German immigrationGermans are one of the few immigrant groups to substantially define American character from the founding of the republic to the turn of the 21st century. Almost 43 million Americans claimed German ancestry in the 2000 U.S. census, making them by far the largest ancestry group. Those claiming English, Scottish, Scots-Irish, and Welsh descent number about 35 million. German immigration was less prominent in Canadian cultural development, though still the largest group among the nonfounding peoples. In the Canadian census of 2001, 2,742,765 Canadians claimed German descent. The German heritage was not monolithic, however, for Germans came at irregular intervals across four centuries from many European states, bringing with them diverse religious and political traditions. Though Anglo- Americans misunderstood their aloofness during the colonial era, Germans earned a reputation for industry, honesty, and diligence. In the colonial period, German immigration was concentrated in the Pennsylvania colony. During the 19th century, German settlement shifted to the upper Midwest and Great Plains, including Wisconsin, Minnesota, North Dakota, South Dakota, and Nebraska, where German influence was greatest. There were also significant German concentrations in most of the major Atlantic seaports, most notably New York City. German Canadians are widely dispersed, with large numbers in Ontario, the prairie provinces, British Columbia, and Nova Scotia.
Located in central Europe, Germany has an area of 137,846 square mile. It is bordered on the north by Denmark, on the east by Poland and the Czech Republic, on the south by Austria and Switzerland, and on the west by Luxembourg, Belgium, and the Netherlands. The Germanic tribes of the region successfully resisted Roman encroachments, but the region was not organized politically until the early ninth century, when Charlemagne’s Holy Roman Empire was formed. Throughout the Middle Ages, Germany was largely ruled by an Austrian emperor as a decentralized state with more than 300 separate principalities. Two of these, Austria and Prussia, were major powers, but most were small states, governed by an array of kings, dukes, counts, margraves, electors, and ecclesiastical princes. In addition to political diversity, Germans were divided in religion. From the time of the Protestant Reformation of the 16th century, most northern Germans adopted Lutheranism, while most southern Germans remained Roman Catholics, and there were dozens of smaller Protestant sects scattered throughout the region. Political and religious diversity led to a wide variety of conditions under which Germans chose to leave Europe. Some emigrated to escape the restrictions of Lutheran or Catholic state churches, while others sought personal freedoms unknown in Europe. Most were seeking better economic opportunities. Napoléon’s conquest of Europe between 1796 and 1815 led to significant territorial changes, including the redrawing of German boundaries. The German Confederation took the place of the old Holy Roman Empire, and the number of independent states was reduced to 39. During the 1860s, Prussia outmaneuvered Austria politically and defeated her militarily to gain the predominant hand in the future of a united Germany. Following the Franco-Prussian War (1870–71), the first German empire was established under Prussian leadership and with Austria excluded. Widely blamed by Europeans for bringing about World War I (1914–18) and by her own people for losing the war, Germany became politically destabilized in the 1920s, leading to the rise of the National Socialist Workers’ (Nazi) Party under Adolf Hitler. Again defeated in a world war (1939–45), Germany was immediately divided into what became a democratic and economically dynamic nation in the west and a Soviet-dominated, state economy in the east. During the cold war, West Germany was the front line for western resistance to the potential expansion of the Soviet Union in Europe. In 1990, the two Germanies were reunited, a move culturally welcomed but economically difficult and one that placed a drag on what had been one of the world’s dynamic economies during the 1980s.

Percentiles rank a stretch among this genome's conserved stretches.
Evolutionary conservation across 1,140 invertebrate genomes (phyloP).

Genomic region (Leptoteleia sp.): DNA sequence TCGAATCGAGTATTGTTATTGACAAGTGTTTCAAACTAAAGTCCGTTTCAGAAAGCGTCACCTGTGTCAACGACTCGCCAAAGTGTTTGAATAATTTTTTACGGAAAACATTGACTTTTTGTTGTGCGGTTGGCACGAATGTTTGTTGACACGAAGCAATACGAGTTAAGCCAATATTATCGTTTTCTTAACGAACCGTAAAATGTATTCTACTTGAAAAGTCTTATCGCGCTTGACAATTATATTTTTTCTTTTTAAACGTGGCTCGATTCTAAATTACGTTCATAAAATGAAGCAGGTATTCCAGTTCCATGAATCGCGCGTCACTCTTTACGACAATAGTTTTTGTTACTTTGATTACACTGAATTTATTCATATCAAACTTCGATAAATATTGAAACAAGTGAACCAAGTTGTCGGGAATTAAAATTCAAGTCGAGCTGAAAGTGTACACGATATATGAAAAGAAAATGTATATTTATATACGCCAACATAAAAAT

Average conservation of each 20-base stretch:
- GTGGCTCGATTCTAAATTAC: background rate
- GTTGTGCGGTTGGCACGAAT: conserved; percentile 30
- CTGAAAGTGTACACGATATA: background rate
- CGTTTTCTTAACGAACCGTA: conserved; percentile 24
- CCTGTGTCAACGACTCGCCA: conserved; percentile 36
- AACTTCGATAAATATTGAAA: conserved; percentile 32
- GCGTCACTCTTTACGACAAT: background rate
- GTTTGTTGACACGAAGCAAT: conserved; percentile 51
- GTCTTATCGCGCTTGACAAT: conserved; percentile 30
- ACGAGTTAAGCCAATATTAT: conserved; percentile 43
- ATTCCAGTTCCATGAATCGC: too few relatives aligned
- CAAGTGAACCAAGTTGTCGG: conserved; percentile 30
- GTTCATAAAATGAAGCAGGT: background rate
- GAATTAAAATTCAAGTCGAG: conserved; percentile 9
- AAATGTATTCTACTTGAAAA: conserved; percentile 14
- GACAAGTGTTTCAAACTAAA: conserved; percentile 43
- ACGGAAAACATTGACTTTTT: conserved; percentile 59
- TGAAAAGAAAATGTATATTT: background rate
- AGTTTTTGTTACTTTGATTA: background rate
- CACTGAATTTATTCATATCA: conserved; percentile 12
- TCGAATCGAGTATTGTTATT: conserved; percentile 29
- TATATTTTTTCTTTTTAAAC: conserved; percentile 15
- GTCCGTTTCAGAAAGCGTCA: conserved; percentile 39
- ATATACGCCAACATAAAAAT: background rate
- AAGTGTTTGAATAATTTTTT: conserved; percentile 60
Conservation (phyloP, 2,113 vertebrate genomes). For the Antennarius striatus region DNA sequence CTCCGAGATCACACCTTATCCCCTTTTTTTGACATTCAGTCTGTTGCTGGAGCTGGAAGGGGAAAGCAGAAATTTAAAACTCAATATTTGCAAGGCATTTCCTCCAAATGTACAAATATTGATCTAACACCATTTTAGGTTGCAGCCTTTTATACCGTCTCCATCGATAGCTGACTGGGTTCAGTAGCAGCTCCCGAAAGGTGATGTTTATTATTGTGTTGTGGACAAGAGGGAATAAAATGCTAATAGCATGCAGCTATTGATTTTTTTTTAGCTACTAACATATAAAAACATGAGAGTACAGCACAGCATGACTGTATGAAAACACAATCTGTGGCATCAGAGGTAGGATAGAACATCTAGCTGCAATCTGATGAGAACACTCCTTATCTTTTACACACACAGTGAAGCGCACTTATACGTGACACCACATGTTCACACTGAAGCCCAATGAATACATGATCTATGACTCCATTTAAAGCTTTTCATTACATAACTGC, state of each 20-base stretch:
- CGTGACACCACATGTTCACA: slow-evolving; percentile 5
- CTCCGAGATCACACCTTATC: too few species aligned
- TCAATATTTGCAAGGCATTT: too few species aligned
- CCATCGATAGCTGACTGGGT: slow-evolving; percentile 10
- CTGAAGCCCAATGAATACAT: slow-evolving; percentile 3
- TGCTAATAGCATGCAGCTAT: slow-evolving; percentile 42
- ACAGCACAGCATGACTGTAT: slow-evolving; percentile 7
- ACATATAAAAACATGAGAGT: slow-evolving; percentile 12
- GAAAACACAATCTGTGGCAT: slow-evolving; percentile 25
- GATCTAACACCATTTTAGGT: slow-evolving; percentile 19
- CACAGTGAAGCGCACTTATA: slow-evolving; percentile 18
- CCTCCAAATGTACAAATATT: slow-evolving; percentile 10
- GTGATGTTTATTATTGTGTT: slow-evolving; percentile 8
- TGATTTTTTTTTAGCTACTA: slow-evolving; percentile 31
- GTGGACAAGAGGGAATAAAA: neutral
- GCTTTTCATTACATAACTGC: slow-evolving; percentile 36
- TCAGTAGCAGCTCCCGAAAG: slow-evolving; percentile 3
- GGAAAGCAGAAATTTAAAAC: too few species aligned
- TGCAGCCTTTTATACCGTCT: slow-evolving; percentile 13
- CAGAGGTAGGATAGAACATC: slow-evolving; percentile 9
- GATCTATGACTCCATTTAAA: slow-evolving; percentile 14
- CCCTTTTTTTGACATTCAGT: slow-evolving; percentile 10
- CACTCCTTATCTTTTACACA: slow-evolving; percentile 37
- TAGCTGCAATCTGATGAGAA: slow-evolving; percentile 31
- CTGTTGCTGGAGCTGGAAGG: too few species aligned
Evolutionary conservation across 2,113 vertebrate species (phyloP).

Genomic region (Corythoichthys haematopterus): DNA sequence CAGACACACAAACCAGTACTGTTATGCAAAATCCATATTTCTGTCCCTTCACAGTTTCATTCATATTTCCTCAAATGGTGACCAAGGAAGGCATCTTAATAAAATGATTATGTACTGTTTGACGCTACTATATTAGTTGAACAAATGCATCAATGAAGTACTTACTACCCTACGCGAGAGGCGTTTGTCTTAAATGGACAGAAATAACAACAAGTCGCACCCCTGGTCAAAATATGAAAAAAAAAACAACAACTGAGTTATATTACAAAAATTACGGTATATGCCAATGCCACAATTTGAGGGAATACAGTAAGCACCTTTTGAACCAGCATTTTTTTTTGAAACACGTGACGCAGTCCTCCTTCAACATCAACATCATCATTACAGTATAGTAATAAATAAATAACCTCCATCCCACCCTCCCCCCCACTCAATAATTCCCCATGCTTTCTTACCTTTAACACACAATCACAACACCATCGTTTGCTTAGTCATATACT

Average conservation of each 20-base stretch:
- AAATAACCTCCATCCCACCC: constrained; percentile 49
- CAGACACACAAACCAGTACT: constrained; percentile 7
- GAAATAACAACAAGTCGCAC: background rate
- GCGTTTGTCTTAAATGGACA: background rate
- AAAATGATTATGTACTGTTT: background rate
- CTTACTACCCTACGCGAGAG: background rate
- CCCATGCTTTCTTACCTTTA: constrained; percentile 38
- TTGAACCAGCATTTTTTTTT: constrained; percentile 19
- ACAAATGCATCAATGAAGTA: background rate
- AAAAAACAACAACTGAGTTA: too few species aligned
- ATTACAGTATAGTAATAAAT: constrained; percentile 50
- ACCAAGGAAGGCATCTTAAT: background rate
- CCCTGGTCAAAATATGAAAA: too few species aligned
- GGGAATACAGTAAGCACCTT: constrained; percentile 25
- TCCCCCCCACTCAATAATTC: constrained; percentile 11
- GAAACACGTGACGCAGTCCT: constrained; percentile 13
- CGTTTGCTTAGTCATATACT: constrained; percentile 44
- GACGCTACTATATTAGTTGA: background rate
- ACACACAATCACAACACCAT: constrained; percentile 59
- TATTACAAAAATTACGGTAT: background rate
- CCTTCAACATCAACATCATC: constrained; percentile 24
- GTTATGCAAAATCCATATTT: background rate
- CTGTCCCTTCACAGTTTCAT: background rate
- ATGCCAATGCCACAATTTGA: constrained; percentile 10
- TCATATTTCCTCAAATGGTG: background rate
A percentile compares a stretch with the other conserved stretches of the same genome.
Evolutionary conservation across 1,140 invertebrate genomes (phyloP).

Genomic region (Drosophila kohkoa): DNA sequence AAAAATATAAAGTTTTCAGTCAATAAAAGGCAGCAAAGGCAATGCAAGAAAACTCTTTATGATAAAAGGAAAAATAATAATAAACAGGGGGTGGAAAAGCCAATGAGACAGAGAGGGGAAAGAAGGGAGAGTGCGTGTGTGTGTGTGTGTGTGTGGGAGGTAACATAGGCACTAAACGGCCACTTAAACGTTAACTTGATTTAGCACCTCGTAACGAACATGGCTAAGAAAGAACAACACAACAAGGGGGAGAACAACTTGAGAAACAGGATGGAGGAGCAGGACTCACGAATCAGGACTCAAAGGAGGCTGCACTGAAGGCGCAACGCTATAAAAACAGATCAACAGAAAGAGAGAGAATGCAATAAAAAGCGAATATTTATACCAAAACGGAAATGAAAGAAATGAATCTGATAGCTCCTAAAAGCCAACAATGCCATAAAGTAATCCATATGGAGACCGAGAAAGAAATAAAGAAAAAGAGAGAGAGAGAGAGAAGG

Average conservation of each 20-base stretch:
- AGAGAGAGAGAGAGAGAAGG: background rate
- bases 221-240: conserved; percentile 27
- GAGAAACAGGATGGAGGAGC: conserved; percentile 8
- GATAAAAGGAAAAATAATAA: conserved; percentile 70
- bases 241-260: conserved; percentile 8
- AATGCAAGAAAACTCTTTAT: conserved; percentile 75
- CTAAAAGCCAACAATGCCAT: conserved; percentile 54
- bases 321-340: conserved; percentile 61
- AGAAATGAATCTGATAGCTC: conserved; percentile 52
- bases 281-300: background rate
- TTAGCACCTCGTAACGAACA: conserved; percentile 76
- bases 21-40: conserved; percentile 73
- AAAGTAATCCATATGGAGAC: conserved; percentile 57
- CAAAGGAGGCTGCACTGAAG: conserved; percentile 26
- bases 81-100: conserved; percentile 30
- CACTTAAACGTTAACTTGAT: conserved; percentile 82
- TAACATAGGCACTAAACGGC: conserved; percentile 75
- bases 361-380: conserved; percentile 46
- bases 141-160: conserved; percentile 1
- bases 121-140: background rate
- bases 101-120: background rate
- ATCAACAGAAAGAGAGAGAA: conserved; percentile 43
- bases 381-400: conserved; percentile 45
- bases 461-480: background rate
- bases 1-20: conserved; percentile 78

Poor Germans, including many Christian sectarians— Mennonites (see Mennonite immigration), Baptists, Dunkers, Moravians, Brethren, and Schwenkfelders (see Schwenkfelder immigration)—came to America in the 18th and early 19th century as indentured servants (see indentured servitude), and many of them were also redemptioners. The redemption system enabled emigrants to travel free of charge, with the shipowner recouping his investment by selling the emigrant’s labor, usually for a fouryear term. German settlers were recruited by the London Company for the first voyage to Jamestown (1607), and 13 German and Dutch Mennonite families seeking religious freedom were brought byWilliam Penn to the Pennsylvania colony in 1681. Germans did not immigrate to North America in large numbers until 1709, when bad crops and heavy taxes drove several thousand of them to western New York and Pennsylvania. In the 1750s, some 3,000 Germans migrated to Nova Scotia, where they became known for their skill in shipbuilding and fishing. Most Germans emigrated from Dutch ports on the North Sea, easily accessed by citizens of states near the Rhine River: Pfalz, Baden, Würtemberg, Hesse, Nassau, Cologne, Osnabrück, Münster, and Mainz. Most of the 100,000 immigrants to America entered through Philadelphia, settling in the nearby countryside, where they became known as the Pennsylvania Dutch (from a corruption of the German word for their own people, the Deutsch). The Seven Years’ War (1756–1763) and the American Revolution (1775–1783) virtually ended German immigration to the United States for 50 years and encouraged the gradual assimilation of the first wave of German Americans. By 1790, when the first U.S. census was taken, 8.6 percent of the American population was German, with the heaviest concentration in Pennsylvania (33 percent).